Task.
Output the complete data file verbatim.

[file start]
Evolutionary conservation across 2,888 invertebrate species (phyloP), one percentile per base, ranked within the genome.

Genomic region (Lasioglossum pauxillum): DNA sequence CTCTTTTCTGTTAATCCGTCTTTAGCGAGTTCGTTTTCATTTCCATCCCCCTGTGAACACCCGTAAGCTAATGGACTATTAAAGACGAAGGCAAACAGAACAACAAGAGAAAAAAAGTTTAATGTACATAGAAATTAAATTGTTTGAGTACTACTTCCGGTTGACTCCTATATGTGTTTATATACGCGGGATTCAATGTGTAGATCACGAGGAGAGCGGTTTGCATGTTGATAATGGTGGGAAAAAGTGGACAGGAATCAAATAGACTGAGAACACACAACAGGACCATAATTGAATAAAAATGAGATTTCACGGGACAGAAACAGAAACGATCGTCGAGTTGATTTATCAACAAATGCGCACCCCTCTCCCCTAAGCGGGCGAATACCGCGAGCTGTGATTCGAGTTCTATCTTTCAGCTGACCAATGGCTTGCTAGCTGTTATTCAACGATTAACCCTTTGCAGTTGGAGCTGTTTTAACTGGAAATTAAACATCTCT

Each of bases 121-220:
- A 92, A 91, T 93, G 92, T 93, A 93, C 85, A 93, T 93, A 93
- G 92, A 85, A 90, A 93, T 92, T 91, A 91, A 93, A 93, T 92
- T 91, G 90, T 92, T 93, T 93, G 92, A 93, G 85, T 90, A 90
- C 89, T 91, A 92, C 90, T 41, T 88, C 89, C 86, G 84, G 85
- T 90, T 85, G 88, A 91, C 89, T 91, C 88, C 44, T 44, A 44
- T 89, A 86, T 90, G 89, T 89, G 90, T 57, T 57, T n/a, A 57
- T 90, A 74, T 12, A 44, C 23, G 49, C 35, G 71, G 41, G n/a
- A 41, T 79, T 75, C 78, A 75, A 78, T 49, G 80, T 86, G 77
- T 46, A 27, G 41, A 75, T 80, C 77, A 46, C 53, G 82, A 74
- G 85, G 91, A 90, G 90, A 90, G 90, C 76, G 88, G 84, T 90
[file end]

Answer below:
Evolutionary conservation across 2,888 invertebrate species (phyloP), one percentile per base, ranked within the genome.

Genomic region (Lasioglossum pauxillum): DNA sequence CTCTTTTCTGTTAATCCGTCTTTAGCGAGTTCGTTTTCATTTCCATCCCCCTGTGAACACCCGTAAGCTAATGGACTATTAAAGACGAAGGCAAACAGAACAACAAGAGAAAAAAAGTTTAATGTACATAGAAATTAAATTGTTTGAGTACTACTTCCGGTTGACTCCTATATGTGTTTATATACGCGGGATTCAATGTGTAGATCACGAGGAGAGCGGTTTGCATGTTGATAATGGTGGGAAAAAGTGGACAGGAATCAAATAGACTGAGAACACACAACAGGACCATAATTGAATAAAAATGAGATTTCACGGGACAGAAACAGAAACGATCGTCGAGTTGATTTATCAACAAATGCGCACCCCTCTCCCCTAAGCGGGCGAATACCGCGAGCTGTGATTCGAGTTCTATCTTTCAGCTGACCAATGGCTTGCTAGCTGTTATTCAACGATTAACCCTTTGCAGTTGGAGCTGTTTTAACTGGAAATTAAACATCTCT

Each of bases 121-220:
- A 92, A 91, T 93, G 92, T 93, A 93, C 85, A 93, T 93, A 93
- G 92, A 85, A 90, A 93, T 92, T 91, A 91, A 93, A 93, T 92
- T 91, G 90, T 92, T 93, T 93, G 92, A 93, G 85, T 90, A 90
- C 89, T 91, A 92, C 90, T 41, T 88, C 89, C 86, G 84, G 85
- T 90, T 85, G 88, A 91, C 89, T 91, C 88, C 44, T 44, A 44
- T 89, A 86, T 90, G 89, T 89, G 90, T 57, T 57, T n/a, A 57
- T 90, A 74, T 12, A 44, C 23, G 49, C 35, G 71, G 41, G n/a
- A 41, T 79, T 75, C 78, A 75, A 78, T 49, G 80, T 86, G 77
- T 46, A 27, G 41, A 75, T 80, C 77, A 46, C 53, G 82, A 74
- G 85, G 91, A 90, G 90, A 90, G 90, C 76, G 88, G 84, T 90